Feb 5, 2012 at 5:39 pm #1285243
What is the coldest temperature you've experienced in your travels? Where were you?Feb 5, 2012 at 5:45 pm #1834969
@ewolinLocale: Hampton Roads, Virginia
24F below zero x-c skiing in Minneapolis in 1983. Somewhere between 15F and 20F below camping on the Northville-Lake Placid trail in the Adirondacks in 1974 or 1975.Feb 5, 2012 at 6:03 pm #1834975
@alxjalxjLocale: Rocky Mountains grew up Lk Superior
-35F on my porch on Lake Superior while testing out my -18C sleeping bag, +10C overbag, gore-tex bivy bag and thermarest combination…and as long as I stripped down seemed to work quite well.Feb 5, 2012 at 9:04 pm #1835044
@rahstinLocale: The Great Land
-25F with 30mph winds. Chugach Mountains. Overnight Backcountry ski trip last valentines day.
-35F. Minnesota. Growing up.Feb 5, 2012 at 9:35 pm #1835055
@biointegraLocale: Puget Sound
Welcome to BPL, Amy.
-22 F in urban cincinnati climbing trees at night as a lad
I never did again see that cold, even while mountaineering, but with windchill factoring in, it has felt colder at 17k in the middle east while around 0 and very windy.Feb 5, 2012 at 10:16 pm #1835075
@hknewmanLocale: Western US
3F above zero in New Mexico's Gila NF near the visitors center on a winter (short-range) backpack.
Add that it was an unexpected cold snap and my optimistically 25F sleeping bag didn't quite cut it even with all my clothes on, though I got a little sleep. (ed: add)Feb 6, 2012 at 6:02 am #1835137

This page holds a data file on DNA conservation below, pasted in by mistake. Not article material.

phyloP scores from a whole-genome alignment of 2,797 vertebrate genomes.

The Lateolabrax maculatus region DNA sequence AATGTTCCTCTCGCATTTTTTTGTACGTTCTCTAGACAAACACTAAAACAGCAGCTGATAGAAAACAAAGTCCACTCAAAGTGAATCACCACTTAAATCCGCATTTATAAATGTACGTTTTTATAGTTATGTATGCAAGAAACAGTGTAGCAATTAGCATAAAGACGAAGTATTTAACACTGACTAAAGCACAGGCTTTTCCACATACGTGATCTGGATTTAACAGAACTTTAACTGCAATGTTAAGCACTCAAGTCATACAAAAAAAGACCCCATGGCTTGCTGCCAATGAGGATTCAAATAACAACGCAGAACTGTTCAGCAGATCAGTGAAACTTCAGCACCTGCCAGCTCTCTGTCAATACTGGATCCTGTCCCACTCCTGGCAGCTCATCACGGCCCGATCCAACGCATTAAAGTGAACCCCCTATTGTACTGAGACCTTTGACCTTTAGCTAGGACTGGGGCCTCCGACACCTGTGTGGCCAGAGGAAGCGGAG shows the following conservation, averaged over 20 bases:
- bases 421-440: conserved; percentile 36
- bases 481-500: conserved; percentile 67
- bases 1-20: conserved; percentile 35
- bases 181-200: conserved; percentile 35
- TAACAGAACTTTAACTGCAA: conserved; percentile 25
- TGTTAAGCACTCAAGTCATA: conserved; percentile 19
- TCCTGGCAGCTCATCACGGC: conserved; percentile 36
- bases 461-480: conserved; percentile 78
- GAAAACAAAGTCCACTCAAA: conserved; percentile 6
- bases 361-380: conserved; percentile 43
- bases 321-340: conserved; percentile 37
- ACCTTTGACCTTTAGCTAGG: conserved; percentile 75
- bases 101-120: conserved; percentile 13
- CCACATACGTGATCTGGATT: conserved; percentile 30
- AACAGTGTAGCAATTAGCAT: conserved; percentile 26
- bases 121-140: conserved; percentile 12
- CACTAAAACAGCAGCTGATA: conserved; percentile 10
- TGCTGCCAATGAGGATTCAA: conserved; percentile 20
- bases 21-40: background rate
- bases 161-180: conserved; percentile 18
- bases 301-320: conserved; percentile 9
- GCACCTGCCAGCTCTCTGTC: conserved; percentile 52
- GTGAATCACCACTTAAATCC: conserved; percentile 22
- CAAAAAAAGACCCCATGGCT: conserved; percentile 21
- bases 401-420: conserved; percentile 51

I was living out of my pack in the North Carolina mountains thru the 1980's and saw many cold subzero nights in my old North Face Tuolumne tent and NF Ibex down bag. These items saved my butt on many occasions. But the worst of all was the Arctic Outbreak of January 1985 when the temps at my locale dipped to -30F. That's cold, boys. It got to -24F in Knoxville. See link—Feb 6, 2012 at 6:16 am #1835141
Car camping at the base of the Sangre de Cristo range, CO, in December of 1974. It was -20*F, and I was fine, slept like a baby. The next night I solo-skied a couple of miles down from Molas Pass, had a fire outside the tent door, bulked up on calories and hit the sack. A few hours into the sleep, I woke up with stage 1 hypothermia, shivering uncontrollably. I managed to pound down a bunch more food, I quit shivering, and decided to try sleeping again, rather than ski back up to the pass at 3 AM. My thermometer indicated it had dropped to -36*F. I felt lucky to have stayed alive. That's when my friends first realized that I was pretty crazy.
The coldest ever was a full week at Christmas of 1968 in Montana, where the temps didn't get above -48*F. No camping or hiking during that spell, but everyone kept doing what they usually did around town. Lots of dead car batteries though, and sparrows died overnight while perched on the power lines.
(spelling edit)Feb 6, 2012 at 6:27 am #1835144
@richardglyonLocale: Bridger Mountains
Absolute temperature, -40 F (which is also -40 C) skiing at Grand Targhee, Wyoming. It was so cold that any fog on my goggles froze immediately.
Camping, about -25 F in Yellowstone Park.
Felt the coldest, -20 F in Manhattan (New York City). My office was at the very southern tip of the island, exposed on three sides, and the walk from the subway stop to the office building, with winds whipping off the Hudson, was the coldest, most miserable five minutes I've ever spent.Feb 6, 2012 at 6:38 am #1835147
@paulmagsLocale: People's Republic of Boulder
A very cold shoulder from Adrianna when the Northeast Snark I grew up with raised its ugly head. Some comment was invariably made more suited for the guys back home than for the more subtle charms of a woman raised in Central Europe.